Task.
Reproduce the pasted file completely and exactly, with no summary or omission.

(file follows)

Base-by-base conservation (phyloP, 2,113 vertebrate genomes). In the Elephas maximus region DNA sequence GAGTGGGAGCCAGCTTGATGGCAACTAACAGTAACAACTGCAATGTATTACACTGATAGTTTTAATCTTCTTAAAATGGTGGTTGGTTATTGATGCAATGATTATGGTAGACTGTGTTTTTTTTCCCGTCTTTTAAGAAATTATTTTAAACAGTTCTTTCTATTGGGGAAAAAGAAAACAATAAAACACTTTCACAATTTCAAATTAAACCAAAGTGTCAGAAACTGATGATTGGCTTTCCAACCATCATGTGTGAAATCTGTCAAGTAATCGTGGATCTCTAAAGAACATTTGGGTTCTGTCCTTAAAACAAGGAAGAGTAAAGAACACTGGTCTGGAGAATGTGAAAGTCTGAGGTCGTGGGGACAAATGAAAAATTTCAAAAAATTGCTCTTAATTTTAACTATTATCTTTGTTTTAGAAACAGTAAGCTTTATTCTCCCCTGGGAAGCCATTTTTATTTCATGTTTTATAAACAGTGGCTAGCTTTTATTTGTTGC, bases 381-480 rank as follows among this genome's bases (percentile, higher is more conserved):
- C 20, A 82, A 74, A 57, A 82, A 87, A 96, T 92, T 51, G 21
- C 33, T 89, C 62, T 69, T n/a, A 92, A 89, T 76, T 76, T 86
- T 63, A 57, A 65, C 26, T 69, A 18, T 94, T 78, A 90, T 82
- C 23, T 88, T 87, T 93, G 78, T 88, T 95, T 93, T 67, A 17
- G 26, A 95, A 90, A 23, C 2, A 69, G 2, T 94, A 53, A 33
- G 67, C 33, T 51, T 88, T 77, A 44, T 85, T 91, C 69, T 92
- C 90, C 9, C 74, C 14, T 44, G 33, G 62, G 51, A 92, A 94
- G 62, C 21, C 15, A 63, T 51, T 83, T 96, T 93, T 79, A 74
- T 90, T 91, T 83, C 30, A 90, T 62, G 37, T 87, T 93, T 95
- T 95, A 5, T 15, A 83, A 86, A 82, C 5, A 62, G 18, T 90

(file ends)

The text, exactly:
Base-by-base conservation (phyloP, 2,113 vertebrate genomes). In the Elephas maximus region DNA sequence GAGTGGGAGCCAGCTTGATGGCAACTAACAGTAACAACTGCAATGTATTACACTGATAGTTTTAATCTTCTTAAAATGGTGGTTGGTTATTGATGCAATGATTATGGTAGACTGTGTTTTTTTTCCCGTCTTTTAAGAAATTATTTTAAACAGTTCTTTCTATTGGGGAAAAAGAAAACAATAAAACACTTTCACAATTTCAAATTAAACCAAAGTGTCAGAAACTGATGATTGGCTTTCCAACCATCATGTGTGAAATCTGTCAAGTAATCGTGGATCTCTAAAGAACATTTGGGTTCTGTCCTTAAAACAAGGAAGAGTAAAGAACACTGGTCTGGAGAATGTGAAAGTCTGAGGTCGTGGGGACAAATGAAAAATTTCAAAAAATTGCTCTTAATTTTAACTATTATCTTTGTTTTAGAAACAGTAAGCTTTATTCTCCCCTGGGAAGCCATTTTTATTTCATGTTTTATAAACAGTGGCTAGCTTTTATTTGTTGC, bases 381-480 rank as follows among this genome's bases (percentile, higher is more conserved):
- C 20, A 82, A 74, A 57, A 82, A 87, A 96, T 92, T 51, G 21
- C 33, T 89, C 62, T 69, T n/a, A 92, A 89, T 76, T 76, T 86
- T 63, A 57, A 65, C 26, T 69, A 18, T 94, T 78, A 90, T 82
- C 23, T 88, T 87, T 93, G 78, T 88, T 95, T 93, T 67, A 17
- G 26, A 95, A 90, A 23, C 2, A 69, G 2, T 94, A 53, A 33
- G 67, C 33, T 51, T 88, T 77, A 44, T 85, T 91, C 69, T 92
- C 90, C 9, C 74, C 14, T 44, G 33, G 62, G 51, A 92, A 94
- G 62, C 21, C 15, A 63, T 51, T 83, T 96, T 93, T 79, A 74
- T 90, T 91, T 83, C 30, A 90, T 62, G 37, T 87, T 93, T 95
- T 95, A 5, T 15, A 83, A 86, A 82, C 5, A 62, G 18, T 90